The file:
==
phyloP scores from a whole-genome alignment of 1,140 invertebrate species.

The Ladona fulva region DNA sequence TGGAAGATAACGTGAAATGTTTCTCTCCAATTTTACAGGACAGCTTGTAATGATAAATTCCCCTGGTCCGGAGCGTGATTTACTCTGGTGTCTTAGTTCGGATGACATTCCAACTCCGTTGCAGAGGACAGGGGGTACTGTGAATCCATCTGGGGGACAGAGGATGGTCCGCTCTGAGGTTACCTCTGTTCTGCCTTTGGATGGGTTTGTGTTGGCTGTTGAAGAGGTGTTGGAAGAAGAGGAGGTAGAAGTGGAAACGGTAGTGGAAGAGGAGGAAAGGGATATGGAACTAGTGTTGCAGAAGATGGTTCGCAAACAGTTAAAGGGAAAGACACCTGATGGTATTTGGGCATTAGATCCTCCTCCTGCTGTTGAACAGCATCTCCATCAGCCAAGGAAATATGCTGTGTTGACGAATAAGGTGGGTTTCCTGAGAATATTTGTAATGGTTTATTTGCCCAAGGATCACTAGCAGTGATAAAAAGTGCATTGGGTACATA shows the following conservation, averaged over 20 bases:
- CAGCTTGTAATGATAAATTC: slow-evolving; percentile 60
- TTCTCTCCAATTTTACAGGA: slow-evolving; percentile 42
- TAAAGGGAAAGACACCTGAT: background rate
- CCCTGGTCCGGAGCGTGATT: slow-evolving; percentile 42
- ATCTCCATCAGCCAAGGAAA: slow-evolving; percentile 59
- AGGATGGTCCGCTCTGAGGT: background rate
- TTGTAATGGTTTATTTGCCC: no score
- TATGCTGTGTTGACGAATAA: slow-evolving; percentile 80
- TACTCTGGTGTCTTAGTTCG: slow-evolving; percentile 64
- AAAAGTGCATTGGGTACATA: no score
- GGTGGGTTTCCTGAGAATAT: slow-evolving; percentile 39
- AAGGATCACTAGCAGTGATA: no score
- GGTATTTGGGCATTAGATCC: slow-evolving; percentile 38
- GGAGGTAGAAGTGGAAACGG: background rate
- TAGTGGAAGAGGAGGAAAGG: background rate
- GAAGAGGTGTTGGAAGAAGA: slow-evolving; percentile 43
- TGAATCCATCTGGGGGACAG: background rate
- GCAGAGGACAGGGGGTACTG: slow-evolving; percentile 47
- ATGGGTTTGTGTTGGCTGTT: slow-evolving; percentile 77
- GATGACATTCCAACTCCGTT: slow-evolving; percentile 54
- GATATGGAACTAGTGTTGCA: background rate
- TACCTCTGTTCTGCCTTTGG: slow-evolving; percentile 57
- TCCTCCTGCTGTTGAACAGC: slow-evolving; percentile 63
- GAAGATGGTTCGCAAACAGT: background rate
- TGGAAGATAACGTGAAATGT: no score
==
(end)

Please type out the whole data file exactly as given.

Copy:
phyloP scores from a whole-genome alignment of 1,140 invertebrate species.

The Ladona fulva region DNA sequence TGGAAGATAACGTGAAATGTTTCTCTCCAATTTTACAGGACAGCTTGTAATGATAAATTCCCCTGGTCCGGAGCGTGATTTACTCTGGTGTCTTAGTTCGGATGACATTCCAACTCCGTTGCAGAGGACAGGGGGTACTGTGAATCCATCTGGGGGACAGAGGATGGTCCGCTCTGAGGTTACCTCTGTTCTGCCTTTGGATGGGTTTGTGTTGGCTGTTGAAGAGGTGTTGGAAGAAGAGGAGGTAGAAGTGGAAACGGTAGTGGAAGAGGAGGAAAGGGATATGGAACTAGTGTTGCAGAAGATGGTTCGCAAACAGTTAAAGGGAAAGACACCTGATGGTATTTGGGCATTAGATCCTCCTCCTGCTGTTGAACAGCATCTCCATCAGCCAAGGAAATATGCTGTGTTGACGAATAAGGTGGGTTTCCTGAGAATATTTGTAATGGTTTATTTGCCCAAGGATCACTAGCAGTGATAAAAAGTGCATTGGGTACATA shows the following conservation, averaged over 20 bases:
- CAGCTTGTAATGATAAATTC: slow-evolving; percentile 60
- TTCTCTCCAATTTTACAGGA: slow-evolving; percentile 42
- TAAAGGGAAAGACACCTGAT: background rate
- CCCTGGTCCGGAGCGTGATT: slow-evolving; percentile 42
- ATCTCCATCAGCCAAGGAAA: slow-evolving; percentile 59
- AGGATGGTCCGCTCTGAGGT: background rate
- TTGTAATGGTTTATTTGCCC: no score
- TATGCTGTGTTGACGAATAA: slow-evolving; percentile 80
- TACTCTGGTGTCTTAGTTCG: slow-evolving; percentile 64
- AAAAGTGCATTGGGTACATA: no score
- GGTGGGTTTCCTGAGAATAT: slow-evolving; percentile 39
- AAGGATCACTAGCAGTGATA: no score
- GGTATTTGGGCATTAGATCC: slow-evolving; percentile 38
- GGAGGTAGAAGTGGAAACGG: background rate
- TAGTGGAAGAGGAGGAAAGG: background rate
- GAAGAGGTGTTGGAAGAAGA: slow-evolving; percentile 43
- TGAATCCATCTGGGGGACAG: background rate
- GCAGAGGACAGGGGGTACTG: slow-evolving; percentile 47
- ATGGGTTTGTGTTGGCTGTT: slow-evolving; percentile 77
- GATGACATTCCAACTCCGTT: slow-evolving; percentile 54
- GATATGGAACTAGTGTTGCA: background rate
- TACCTCTGTTCTGCCTTTGG: slow-evolving; percentile 57
- TCCTCCTGCTGTTGAACAGC: slow-evolving; percentile 63
- GAAGATGGTTCGCAAACAGT: background rate
- TGGAAGATAACGTGAAATGT: no score